The Voodoo of Disney’s ‘The Princess and the Frog’

Among the criticisms of Disney’s much-trumpeted “The Princess and the Frog” are those saying it desecrates religion: That the movie’s depiction of Voodoo is misinformed and that it ignores the Catholicism embedded in New Orleans where the animation is set.
Michelle Gonzalez Maldonado, assistant professor of religious studies at the University of Miami, said the film perpetuates offensive stereotypes about Voodoo, associating it with evil, death, menacing masks and dark roaring spirits:

The terms Voodoo, Hoodoo, and conjuring are used interchangeably throughout. In the end one is presented with an evil religion that will ultimately fail.
I did not expect critical race analysis or a sophisticated presentation of Voodoo when I walked into the theater. It is, after all, Disney. I did not expect such a blatant, racist, and misinformed presentation of Voodoo, however. The reduction of religion to magic is also reaffirmed in the curious absence of Catholicism in the film. My son is correct, Disney Voodoo is bad magic; it just doesn’t have anything to do with the authentic African Diaspora religion.

Read on at the jump.

In a companion review, UPenn scholar Anthea Butler also writes of how the Catholicism of 1920s New Orleans is curiously missing:

New Orleans has some of its charm, but the real disappointment comes at the end of the movie where St. Louis Cathedral plays a big role in two important senses. No mention of the cathedral’s name is given, and even worse, anything “Catholic” about New Orleans is absent from the scene. It’s as though the only “religion” that exists is the reference to “bad” v. good magic or voodoo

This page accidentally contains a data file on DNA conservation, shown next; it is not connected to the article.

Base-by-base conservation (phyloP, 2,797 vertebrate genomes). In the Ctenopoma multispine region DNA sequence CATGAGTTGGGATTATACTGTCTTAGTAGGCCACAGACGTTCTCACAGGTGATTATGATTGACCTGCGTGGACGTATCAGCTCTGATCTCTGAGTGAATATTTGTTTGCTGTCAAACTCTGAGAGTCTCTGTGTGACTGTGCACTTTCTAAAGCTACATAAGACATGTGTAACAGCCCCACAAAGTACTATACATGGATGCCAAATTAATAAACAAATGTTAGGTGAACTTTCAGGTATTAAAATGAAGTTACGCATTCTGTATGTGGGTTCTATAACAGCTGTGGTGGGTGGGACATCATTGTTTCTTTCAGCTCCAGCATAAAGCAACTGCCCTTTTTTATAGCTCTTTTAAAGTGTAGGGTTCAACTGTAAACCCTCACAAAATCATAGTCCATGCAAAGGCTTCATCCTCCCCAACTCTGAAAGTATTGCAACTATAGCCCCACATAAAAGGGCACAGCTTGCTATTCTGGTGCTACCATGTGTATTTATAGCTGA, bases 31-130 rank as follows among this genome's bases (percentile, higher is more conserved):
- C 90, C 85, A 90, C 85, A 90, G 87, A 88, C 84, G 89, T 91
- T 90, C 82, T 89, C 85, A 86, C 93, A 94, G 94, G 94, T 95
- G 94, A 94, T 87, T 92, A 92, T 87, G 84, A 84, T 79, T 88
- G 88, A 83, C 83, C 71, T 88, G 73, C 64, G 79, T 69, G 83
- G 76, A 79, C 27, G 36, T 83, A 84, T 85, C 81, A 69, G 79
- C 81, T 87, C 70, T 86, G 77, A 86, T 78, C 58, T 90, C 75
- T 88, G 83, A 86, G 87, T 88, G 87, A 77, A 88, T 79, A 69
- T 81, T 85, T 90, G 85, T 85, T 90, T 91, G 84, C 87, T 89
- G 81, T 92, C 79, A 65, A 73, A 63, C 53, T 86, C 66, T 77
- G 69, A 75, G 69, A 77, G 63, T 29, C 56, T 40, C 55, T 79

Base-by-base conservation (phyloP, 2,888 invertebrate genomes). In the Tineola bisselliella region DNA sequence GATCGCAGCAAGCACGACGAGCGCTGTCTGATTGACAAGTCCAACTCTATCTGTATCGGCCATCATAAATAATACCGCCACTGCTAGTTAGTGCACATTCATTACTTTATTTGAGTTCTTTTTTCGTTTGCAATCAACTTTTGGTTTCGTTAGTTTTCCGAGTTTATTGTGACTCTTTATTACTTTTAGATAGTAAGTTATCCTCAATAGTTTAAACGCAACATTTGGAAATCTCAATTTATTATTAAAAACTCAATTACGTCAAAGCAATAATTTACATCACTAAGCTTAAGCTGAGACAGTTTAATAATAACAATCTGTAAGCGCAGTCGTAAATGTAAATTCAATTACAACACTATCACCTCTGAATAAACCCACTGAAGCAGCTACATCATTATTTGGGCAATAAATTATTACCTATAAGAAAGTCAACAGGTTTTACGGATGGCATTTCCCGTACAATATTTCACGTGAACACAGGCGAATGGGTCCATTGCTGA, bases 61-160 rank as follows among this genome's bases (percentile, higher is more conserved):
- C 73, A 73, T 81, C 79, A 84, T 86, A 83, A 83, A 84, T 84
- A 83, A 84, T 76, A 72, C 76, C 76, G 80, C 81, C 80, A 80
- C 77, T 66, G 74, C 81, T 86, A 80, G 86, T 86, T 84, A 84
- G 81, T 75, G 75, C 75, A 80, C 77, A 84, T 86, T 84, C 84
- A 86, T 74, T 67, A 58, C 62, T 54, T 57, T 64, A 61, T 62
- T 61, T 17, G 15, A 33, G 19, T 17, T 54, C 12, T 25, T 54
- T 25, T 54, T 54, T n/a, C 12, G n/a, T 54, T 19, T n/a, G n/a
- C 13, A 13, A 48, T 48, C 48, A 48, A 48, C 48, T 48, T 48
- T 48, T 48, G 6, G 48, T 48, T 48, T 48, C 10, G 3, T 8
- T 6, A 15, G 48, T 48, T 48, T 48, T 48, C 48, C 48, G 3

Jeff Weiss, who used to cover religion for the Dallas Morning News, said conservative Christian film reviewers unhappy with the film have some solid arguments:

…”In a movie that makes such an effort to capture the look and feel of that place at that time, I’d have expected at least a nod toward religion. The chances are pretty close to 100 percent that a successful, stable African-American family like Tiana’s in 1920s New Orleans would have been hitting church on Sundays. We see family meals, a party, a wedding and a funeral.
But there’s not a whisper of Christianity in the narrative.
To the contrary, prayers are offered to a wishing star that looks amazingly like the one that got Pinocchio’s plot started. The forces of darkness are battled by light – real light, like the light from a lightning bug’s bottom. Evil is punished and unredeemed. And the good guys win by dint of self-sufficiency and clear self-awareness.

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